Death penalty: Yes or no?

The death penalty is set to spark constitutional changes following revelations by Zanu (PF) that the party was heavily divided over the issue during the constitution-making process.

The difference of opinion is likely to haunt the party following Justice Minister Emmerson Mnangagwa’s recent statement that he would rather resign than sign execution certificates for the 89 people currently on death row, two of whom are women.

Mnangagwa, speaking during the recent commemoration of World Death Penalty Day in Harare, said his party would embrace and implement ‘whatever the people chose’, suggesting that the probability of a constitutional amendment on the death sentence was likely.

Party spokesperson, Rugare Gumbo told The Zimbabwean his party would consult other stakeholders such as civil society organisations and push for constitutional amendments.

“We have to collectively find ways of effecting the transition and we should be able to justify it. If they are willing to have it abolished, I am sure we will do what the people want,” he said. The party has more than the required two thirds’ majority to change the constitution.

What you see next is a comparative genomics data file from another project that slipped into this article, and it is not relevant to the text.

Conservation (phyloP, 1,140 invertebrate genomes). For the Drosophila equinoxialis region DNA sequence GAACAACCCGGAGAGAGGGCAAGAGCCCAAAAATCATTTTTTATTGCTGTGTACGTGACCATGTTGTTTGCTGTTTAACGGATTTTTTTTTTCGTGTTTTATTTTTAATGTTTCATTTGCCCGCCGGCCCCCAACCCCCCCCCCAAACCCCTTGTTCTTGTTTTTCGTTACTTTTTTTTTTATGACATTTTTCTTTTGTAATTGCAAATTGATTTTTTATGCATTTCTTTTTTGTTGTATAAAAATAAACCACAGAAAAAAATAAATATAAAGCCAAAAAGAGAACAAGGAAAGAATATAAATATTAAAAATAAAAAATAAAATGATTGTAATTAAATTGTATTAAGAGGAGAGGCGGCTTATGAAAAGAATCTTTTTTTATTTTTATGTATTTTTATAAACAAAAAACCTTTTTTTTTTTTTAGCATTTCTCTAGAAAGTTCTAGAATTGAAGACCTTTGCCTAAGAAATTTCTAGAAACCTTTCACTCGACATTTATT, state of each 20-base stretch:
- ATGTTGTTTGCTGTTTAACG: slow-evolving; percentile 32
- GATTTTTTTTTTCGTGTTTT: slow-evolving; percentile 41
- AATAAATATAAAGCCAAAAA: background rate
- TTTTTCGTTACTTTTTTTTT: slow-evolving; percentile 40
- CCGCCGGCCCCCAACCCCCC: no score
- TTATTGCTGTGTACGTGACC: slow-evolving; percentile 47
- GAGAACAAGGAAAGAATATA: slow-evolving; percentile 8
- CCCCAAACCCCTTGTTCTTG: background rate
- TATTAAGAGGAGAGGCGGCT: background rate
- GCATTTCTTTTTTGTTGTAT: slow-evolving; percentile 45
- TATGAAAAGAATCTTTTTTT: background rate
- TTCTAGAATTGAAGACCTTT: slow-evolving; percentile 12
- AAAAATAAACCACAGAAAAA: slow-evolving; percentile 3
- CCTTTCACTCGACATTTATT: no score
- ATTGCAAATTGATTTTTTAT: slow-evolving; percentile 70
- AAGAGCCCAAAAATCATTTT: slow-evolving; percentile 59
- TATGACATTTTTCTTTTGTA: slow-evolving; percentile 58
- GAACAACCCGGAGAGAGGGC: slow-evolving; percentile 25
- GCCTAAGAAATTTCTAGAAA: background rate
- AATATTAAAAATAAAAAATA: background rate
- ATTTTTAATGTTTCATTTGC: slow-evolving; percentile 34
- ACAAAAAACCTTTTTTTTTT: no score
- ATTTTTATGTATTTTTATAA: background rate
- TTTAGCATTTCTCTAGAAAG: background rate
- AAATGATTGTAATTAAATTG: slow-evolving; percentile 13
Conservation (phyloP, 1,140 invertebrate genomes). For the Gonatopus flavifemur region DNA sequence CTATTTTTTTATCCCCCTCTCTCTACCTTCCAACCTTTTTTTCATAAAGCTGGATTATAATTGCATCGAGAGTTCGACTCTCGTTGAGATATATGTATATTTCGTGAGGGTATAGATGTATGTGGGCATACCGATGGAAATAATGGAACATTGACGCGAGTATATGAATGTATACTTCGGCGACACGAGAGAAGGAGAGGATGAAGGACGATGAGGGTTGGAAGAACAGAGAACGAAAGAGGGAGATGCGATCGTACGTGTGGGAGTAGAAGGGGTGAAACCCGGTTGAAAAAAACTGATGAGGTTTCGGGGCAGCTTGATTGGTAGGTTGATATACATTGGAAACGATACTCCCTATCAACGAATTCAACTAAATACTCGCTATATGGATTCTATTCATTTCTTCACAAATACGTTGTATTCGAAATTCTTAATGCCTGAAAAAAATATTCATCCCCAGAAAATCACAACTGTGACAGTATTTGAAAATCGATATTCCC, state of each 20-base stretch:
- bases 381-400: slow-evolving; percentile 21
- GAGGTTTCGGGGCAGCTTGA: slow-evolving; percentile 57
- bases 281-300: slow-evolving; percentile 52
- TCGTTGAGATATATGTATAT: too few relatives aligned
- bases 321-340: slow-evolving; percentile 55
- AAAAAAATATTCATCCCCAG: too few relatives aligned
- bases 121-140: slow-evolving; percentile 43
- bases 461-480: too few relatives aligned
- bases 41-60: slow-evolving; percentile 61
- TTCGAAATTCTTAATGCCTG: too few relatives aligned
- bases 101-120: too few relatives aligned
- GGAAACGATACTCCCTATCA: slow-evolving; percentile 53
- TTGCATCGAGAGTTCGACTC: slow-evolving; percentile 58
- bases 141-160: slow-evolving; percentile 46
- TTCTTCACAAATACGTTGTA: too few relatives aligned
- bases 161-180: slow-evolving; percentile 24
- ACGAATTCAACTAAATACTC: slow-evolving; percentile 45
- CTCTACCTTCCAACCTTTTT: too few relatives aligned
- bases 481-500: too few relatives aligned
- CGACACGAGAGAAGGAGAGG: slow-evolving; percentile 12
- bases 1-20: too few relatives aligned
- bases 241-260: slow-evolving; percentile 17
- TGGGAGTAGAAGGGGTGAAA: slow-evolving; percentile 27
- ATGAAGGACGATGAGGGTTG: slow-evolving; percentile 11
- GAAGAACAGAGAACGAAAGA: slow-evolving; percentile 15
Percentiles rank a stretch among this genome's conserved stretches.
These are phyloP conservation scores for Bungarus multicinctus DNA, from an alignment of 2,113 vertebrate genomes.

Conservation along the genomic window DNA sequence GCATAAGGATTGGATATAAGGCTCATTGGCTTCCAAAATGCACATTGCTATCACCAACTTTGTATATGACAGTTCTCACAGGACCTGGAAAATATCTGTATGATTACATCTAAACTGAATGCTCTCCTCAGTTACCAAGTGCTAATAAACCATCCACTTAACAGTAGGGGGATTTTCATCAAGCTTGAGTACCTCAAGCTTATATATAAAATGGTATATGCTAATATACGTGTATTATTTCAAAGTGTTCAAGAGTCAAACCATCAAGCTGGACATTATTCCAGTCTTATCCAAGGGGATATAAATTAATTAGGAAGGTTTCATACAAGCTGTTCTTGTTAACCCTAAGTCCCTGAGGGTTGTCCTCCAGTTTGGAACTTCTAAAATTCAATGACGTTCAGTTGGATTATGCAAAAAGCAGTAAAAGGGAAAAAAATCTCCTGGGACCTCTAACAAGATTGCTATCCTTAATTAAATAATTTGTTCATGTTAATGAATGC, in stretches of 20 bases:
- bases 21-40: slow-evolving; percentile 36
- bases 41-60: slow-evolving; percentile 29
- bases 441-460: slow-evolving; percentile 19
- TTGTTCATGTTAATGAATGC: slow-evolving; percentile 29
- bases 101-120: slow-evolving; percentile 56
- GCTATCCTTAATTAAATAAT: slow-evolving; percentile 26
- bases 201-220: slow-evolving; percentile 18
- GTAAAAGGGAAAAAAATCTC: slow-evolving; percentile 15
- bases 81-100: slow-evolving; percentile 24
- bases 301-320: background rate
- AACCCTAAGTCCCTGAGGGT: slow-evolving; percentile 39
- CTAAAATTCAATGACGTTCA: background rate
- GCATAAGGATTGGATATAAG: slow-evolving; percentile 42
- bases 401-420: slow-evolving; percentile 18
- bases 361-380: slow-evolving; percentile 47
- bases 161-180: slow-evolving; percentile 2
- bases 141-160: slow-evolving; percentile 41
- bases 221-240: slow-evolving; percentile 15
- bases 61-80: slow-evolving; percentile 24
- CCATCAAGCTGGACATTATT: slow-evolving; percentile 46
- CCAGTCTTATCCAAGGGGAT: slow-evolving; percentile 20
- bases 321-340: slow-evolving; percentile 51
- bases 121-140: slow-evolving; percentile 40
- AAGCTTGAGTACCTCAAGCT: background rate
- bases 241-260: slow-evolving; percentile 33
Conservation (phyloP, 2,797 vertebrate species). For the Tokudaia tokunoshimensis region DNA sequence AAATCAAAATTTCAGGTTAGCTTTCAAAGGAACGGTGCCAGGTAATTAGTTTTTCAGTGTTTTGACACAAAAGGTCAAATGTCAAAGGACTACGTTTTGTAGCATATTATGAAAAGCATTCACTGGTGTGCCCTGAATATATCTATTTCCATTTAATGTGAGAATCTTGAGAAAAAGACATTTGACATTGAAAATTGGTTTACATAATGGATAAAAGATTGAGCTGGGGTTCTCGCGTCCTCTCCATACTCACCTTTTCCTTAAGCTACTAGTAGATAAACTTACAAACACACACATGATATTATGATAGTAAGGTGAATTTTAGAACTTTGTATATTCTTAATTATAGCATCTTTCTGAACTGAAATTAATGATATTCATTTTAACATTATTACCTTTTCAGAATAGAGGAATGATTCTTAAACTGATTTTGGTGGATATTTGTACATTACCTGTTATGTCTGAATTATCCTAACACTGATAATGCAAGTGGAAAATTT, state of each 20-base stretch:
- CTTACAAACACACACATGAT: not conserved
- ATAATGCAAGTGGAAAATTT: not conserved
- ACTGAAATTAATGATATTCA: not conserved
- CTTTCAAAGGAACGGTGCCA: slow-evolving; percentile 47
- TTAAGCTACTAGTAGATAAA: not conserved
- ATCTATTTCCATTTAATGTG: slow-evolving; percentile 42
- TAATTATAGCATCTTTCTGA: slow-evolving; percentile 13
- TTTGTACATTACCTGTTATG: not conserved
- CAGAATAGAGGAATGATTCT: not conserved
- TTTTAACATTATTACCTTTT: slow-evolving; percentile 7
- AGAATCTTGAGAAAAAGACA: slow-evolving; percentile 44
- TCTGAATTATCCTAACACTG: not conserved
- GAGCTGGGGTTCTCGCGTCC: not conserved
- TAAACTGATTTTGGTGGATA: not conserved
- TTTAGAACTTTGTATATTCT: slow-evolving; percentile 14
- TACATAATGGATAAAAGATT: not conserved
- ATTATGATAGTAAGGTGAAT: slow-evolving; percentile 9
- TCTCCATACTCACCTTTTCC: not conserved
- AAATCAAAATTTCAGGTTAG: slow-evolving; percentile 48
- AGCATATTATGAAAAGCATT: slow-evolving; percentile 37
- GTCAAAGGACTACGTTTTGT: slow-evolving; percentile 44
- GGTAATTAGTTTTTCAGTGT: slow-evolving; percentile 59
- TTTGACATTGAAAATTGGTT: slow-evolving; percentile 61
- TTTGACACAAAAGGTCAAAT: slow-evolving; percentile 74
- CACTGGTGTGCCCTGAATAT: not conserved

Both MDC formations have distanced themselves from the death sentence clause in the new constitution, saying it was a product of Zanu (PF).

Paul Mangwana, said in as much as his party was divided over the death penalty and had to find a compromise, the Zanu (PF) Co-chair in the Constitution Select Committee, said the provisions relating to the death sentence were deliberately crafted so as to make them open to debate by future generations.

“If in the future, the people decide to abolish it, then it will be abolished because a constitution is not written on stone,” he said.

Douglas Mwonzora, a former Co-chairperson of Copac representing MDC-T said “If you look at that clause it allows for a law to be enacted to impose the death penalty but also allows a law to abolish execution. We hope Mnangagwa will soon bring to Parliament a Bill to abolish it.”

The constitution states that the penalty must not be imposed on a person “who was less than 21 years old when the offence was committed; or who is more than 70; the penalty must not be imposed or carried out on a woman; the law must permit the court discretion whether or not to impose the penalty”.

Political analyst and National Constitutional Assembly party spokesperson, Blessing Vava, accused politicians of tampering with the constitution and ignoring the people’s will.

“This constitution … has even brought confusion to the authors and that is regrettable. It is clear that even those who authored the document are not clear as to what they agreed,” said Vava.

Post published in: News

Leave a Reply

Your email address will not be published. Required fields are marked *